This group considered the beliefs of the Ottomans as an addition to the mainstream Islamic views, so they justified the wipe-out of the Ottomans from the Holy Land and presented this newly formed Saud Dynasty to be the representative of the whole Islamic world (TRT World released a video in February 2020, targeting these teachings for similar religious and political reasons).
Turkey did not retaliate for two main reasons — first, because it was fighting with the superpowers in the World War; and second, because Muslims at that time could not bear any other dispute. After the loss of almost all the empires as well as institution of the Khalifa, there was no representation left so they let it go. However, there were continuous disputes, both ideological and political, between Turkey and Saudi Arabia.
The recent ones were due to the assassination of Jamal Khashoggi, military rebellion against the Egyptian-elected government of Mursi, relationship with Qatar, perception on Palestine, and many more similar issues. The present President of Turkey, Recep Tayyip Erdogan, has constantly criticised the Saudi government for “not speaking” on any of the Muslim issues.
Saudi Arabia, for these reasons, was not surprisingly among the first nations thereby, to raise their voice for boycotting this drama series and similarly, the religious people who were inclined towards it, did the same. It is quite obvious that the opposition was not simply due to religious reasons, which they claim, but the politics behind this — there have been many historic-religious series on screem before Ertugrul, but none faced such opposition.
Egypt, which is currently run by Abdel Fattah el Sisi, whom Saudi backed for the military coup against the Mursi government, was the next nation to warn people against this drama series (TRT World raised this issue in a video released on 13th February, 2020).
These nations, along with developed nations, have said that Ertugrul is an attempt made by Erdogan to bring back the Ottoman Empire, both ideologically and politically. This claim may have some ground — the way Erdogan has been involved in the making of this drama series is exceptional for a President. He, along with his officials and family, visited the set many times.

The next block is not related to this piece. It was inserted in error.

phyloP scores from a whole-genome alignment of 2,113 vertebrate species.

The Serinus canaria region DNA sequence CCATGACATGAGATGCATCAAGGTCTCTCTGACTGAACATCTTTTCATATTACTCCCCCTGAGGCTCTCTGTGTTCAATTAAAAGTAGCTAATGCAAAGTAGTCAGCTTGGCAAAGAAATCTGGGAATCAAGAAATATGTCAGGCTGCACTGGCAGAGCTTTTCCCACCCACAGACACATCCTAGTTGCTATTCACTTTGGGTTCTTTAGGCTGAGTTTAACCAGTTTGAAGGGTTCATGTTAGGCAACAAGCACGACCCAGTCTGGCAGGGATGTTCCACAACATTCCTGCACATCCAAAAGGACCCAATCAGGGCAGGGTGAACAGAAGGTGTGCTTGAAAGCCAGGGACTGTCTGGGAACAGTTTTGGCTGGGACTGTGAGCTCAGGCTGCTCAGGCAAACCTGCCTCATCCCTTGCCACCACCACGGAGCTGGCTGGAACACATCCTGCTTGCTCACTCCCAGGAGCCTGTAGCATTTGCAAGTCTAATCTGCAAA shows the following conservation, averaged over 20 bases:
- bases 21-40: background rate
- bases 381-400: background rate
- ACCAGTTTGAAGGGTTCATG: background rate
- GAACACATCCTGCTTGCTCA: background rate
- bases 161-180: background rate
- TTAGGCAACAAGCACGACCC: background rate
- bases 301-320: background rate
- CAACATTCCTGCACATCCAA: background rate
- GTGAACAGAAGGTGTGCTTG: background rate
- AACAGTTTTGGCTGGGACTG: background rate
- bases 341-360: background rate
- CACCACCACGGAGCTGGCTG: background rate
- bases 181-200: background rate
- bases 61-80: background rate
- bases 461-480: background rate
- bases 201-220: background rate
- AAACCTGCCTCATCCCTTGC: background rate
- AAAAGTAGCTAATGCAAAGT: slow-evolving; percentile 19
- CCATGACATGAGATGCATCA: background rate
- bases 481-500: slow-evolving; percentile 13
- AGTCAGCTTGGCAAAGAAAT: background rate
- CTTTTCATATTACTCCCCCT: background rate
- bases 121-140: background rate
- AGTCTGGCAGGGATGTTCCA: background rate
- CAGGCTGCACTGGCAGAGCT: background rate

Besides Erdogon, the head of the states of many other nations including Ramzan Kadyrov (Head of the Chechen Republic), were reportedly going to dinner parties with the series’ actors, which is not usual. It is possible that Ertugrul is an attempt to demonstrate the glorious past to the world and has given the nation a vision to decide whether to follow the footsteps of Kamal Ata Turk or choose the alternate way of the Ottoman legends like Ertugrul when the country, if and will, gains power in 2023.
Another aspect that makes Ertugrul important is the way women have been depicted in this series. Usually, in most adventure series, women are shown as secondary or minor characters. When a drama is based on some medieval historic adventure, women are only shown as figures waiting behind the walls of a castle, but that has not been the case with Ertugrul. Female figures were equally dominant in this drama. In fact, their roles were not confined to “helping hands” or supportive figures in the storyline.
They were running the “Jirgas” like Aslihan Hatun, and leading the tribe for a long time like Hayme Hatun. From good to bad, or flat to round characters like Maria and Selecan Hatun, who was, in fact, the plot mover of the first two seasons, women are omnipresent. No one is now talking about Ertugrul without the name of Halima Sultan.
This drama has changed the representation of women. Mehmet Bozdag (writer of Ertugrul), knowingly or unknowingly, has started a new saga in the way women should be represented in a historical drama.
There is a lot that can be said on this, as it is a very long series, and this article may not justify the efforts of the team who were involved in the making, so go and watch it, now!